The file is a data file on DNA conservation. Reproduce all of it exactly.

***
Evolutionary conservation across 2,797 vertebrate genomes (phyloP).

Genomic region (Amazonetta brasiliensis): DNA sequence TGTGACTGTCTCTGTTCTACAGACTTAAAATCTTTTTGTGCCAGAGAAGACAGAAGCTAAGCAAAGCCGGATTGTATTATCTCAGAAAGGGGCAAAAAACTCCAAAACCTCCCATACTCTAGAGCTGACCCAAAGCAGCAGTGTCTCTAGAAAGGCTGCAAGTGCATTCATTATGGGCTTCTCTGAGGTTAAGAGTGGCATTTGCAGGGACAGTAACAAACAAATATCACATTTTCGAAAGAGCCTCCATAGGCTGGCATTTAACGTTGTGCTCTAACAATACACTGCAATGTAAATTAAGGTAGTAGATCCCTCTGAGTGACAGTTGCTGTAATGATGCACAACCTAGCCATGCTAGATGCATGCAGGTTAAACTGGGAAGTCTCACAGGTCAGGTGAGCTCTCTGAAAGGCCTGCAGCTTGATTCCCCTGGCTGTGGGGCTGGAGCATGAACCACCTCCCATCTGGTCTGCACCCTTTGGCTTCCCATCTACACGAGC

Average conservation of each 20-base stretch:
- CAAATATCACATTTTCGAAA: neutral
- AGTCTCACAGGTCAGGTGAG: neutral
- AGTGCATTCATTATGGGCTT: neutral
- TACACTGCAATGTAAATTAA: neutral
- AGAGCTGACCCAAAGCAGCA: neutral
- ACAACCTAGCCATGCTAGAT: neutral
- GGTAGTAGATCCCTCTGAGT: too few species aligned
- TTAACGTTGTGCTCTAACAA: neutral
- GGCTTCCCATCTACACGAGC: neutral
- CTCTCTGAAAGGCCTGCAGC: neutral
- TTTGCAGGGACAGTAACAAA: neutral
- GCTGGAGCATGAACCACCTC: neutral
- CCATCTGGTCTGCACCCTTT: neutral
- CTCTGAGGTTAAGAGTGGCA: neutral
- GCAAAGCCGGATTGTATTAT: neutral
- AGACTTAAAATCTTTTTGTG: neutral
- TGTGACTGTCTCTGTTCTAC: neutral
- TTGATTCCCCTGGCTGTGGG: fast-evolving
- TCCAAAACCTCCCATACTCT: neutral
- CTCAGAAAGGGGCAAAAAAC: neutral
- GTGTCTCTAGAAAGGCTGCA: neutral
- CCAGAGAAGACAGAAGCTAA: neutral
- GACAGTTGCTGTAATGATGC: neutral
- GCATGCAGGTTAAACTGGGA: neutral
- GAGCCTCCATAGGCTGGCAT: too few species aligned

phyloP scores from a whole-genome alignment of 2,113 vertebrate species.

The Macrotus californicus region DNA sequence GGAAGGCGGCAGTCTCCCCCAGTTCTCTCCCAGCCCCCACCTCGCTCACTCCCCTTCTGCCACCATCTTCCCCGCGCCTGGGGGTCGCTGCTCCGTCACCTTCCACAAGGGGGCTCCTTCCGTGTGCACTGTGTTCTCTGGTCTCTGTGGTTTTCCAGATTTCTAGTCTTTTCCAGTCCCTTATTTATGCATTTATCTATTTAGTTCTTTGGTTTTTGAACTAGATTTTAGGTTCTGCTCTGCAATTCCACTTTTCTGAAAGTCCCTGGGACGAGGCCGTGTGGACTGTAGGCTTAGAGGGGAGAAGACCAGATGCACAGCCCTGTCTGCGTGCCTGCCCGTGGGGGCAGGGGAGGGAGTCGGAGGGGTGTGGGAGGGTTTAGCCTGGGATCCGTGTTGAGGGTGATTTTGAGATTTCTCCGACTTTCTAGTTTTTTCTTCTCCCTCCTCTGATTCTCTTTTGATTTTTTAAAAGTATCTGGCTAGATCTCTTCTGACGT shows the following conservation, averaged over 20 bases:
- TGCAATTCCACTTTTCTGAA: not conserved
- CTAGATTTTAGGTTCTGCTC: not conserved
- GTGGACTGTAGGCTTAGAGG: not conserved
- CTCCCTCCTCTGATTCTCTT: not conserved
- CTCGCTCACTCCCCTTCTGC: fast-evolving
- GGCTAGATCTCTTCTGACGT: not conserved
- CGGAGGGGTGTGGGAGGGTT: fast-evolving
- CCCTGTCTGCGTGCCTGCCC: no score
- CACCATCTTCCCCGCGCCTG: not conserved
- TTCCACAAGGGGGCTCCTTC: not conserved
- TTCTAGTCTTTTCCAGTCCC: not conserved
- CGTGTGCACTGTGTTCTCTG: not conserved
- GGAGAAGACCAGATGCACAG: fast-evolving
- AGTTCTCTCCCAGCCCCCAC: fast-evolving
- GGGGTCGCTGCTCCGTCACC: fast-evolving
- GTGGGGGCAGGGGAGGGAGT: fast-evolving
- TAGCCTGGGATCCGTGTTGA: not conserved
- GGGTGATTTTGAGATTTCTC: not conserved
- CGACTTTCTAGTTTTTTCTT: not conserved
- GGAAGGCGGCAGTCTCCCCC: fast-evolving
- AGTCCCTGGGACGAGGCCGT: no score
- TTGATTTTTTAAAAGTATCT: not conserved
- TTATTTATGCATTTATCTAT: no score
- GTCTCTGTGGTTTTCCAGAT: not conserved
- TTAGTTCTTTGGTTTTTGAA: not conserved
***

Evolutionary conservation across 2,797 vertebrate genomes (phyloP).

Genomic region (Amazonetta brasiliensis): DNA sequence TGTGACTGTCTCTGTTCTACAGACTTAAAATCTTTTTGTGCCAGAGAAGACAGAAGCTAAGCAAAGCCGGATTGTATTATCTCAGAAAGGGGCAAAAAACTCCAAAACCTCCCATACTCTAGAGCTGACCCAAAGCAGCAGTGTCTCTAGAAAGGCTGCAAGTGCATTCATTATGGGCTTCTCTGAGGTTAAGAGTGGCATTTGCAGGGACAGTAACAAACAAATATCACATTTTCGAAAGAGCCTCCATAGGCTGGCATTTAACGTTGTGCTCTAACAATACACTGCAATGTAAATTAAGGTAGTAGATCCCTCTGAGTGACAGTTGCTGTAATGATGCACAACCTAGCCATGCTAGATGCATGCAGGTTAAACTGGGAAGTCTCACAGGTCAGGTGAGCTCTCTGAAAGGCCTGCAGCTTGATTCCCCTGGCTGTGGGGCTGGAGCATGAACCACCTCCCATCTGGTCTGCACCCTTTGGCTTCCCATCTACACGAGC

Average conservation of each 20-base stretch:
- CAAATATCACATTTTCGAAA: neutral
- AGTCTCACAGGTCAGGTGAG: neutral
- AGTGCATTCATTATGGGCTT: neutral
- TACACTGCAATGTAAATTAA: neutral
- AGAGCTGACCCAAAGCAGCA: neutral
- ACAACCTAGCCATGCTAGAT: neutral
- GGTAGTAGATCCCTCTGAGT: too few species aligned
- TTAACGTTGTGCTCTAACAA: neutral
- GGCTTCCCATCTACACGAGC: neutral
- CTCTCTGAAAGGCCTGCAGC: neutral
- TTTGCAGGGACAGTAACAAA: neutral
- GCTGGAGCATGAACCACCTC: neutral
- CCATCTGGTCTGCACCCTTT: neutral
- CTCTGAGGTTAAGAGTGGCA: neutral
- GCAAAGCCGGATTGTATTAT: neutral
- AGACTTAAAATCTTTTTGTG: neutral
- TGTGACTGTCTCTGTTCTAC: neutral
- TTGATTCCCCTGGCTGTGGG: fast-evolving
- TCCAAAACCTCCCATACTCT: neutral
- CTCAGAAAGGGGCAAAAAAC: neutral
- GTGTCTCTAGAAAGGCTGCA: neutral
- CCAGAGAAGACAGAAGCTAA: neutral
- GACAGTTGCTGTAATGATGC: neutral
- GCATGCAGGTTAAACTGGGA: neutral
- GAGCCTCCATAGGCTGGCAT: too few species aligned

phyloP scores from a whole-genome alignment of 2,113 vertebrate species.

The Macrotus californicus region DNA sequence GGAAGGCGGCAGTCTCCCCCAGTTCTCTCCCAGCCCCCACCTCGCTCACTCCCCTTCTGCCACCATCTTCCCCGCGCCTGGGGGTCGCTGCTCCGTCACCTTCCACAAGGGGGCTCCTTCCGTGTGCACTGTGTTCTCTGGTCTCTGTGGTTTTCCAGATTTCTAGTCTTTTCCAGTCCCTTATTTATGCATTTATCTATTTAGTTCTTTGGTTTTTGAACTAGATTTTAGGTTCTGCTCTGCAATTCCACTTTTCTGAAAGTCCCTGGGACGAGGCCGTGTGGACTGTAGGCTTAGAGGGGAGAAGACCAGATGCACAGCCCTGTCTGCGTGCCTGCCCGTGGGGGCAGGGGAGGGAGTCGGAGGGGTGTGGGAGGGTTTAGCCTGGGATCCGTGTTGAGGGTGATTTTGAGATTTCTCCGACTTTCTAGTTTTTTCTTCTCCCTCCTCTGATTCTCTTTTGATTTTTTAAAAGTATCTGGCTAGATCTCTTCTGACGT shows the following conservation, averaged over 20 bases:
- TGCAATTCCACTTTTCTGAA: not conserved
- CTAGATTTTAGGTTCTGCTC: not conserved
- GTGGACTGTAGGCTTAGAGG: not conserved
- CTCCCTCCTCTGATTCTCTT: not conserved
- CTCGCTCACTCCCCTTCTGC: fast-evolving
- GGCTAGATCTCTTCTGACGT: not conserved
- CGGAGGGGTGTGGGAGGGTT: fast-evolving
- CCCTGTCTGCGTGCCTGCCC: no score
- CACCATCTTCCCCGCGCCTG: not conserved
- TTCCACAAGGGGGCTCCTTC: not conserved
- TTCTAGTCTTTTCCAGTCCC: not conserved
- CGTGTGCACTGTGTTCTCTG: not conserved
- GGAGAAGACCAGATGCACAG: fast-evolving
- AGTTCTCTCCCAGCCCCCAC: fast-evolving
- GGGGTCGCTGCTCCGTCACC: fast-evolving
- GTGGGGGCAGGGGAGGGAGT: fast-evolving
- TAGCCTGGGATCCGTGTTGA: not conserved
- GGGTGATTTTGAGATTTCTC: not conserved
- CGACTTTCTAGTTTTTTCTT: not conserved
- GGAAGGCGGCAGTCTCCCCC: fast-evolving
- AGTCCCTGGGACGAGGCCGT: no score
- TTGATTTTTTAAAAGTATCT: not conserved
- TTATTTATGCATTTATCTAT: no score
- GTCTCTGTGGTTTTCCAGAT: not conserved
- TTAGTTCTTTGGTTTTTGAA: not conserved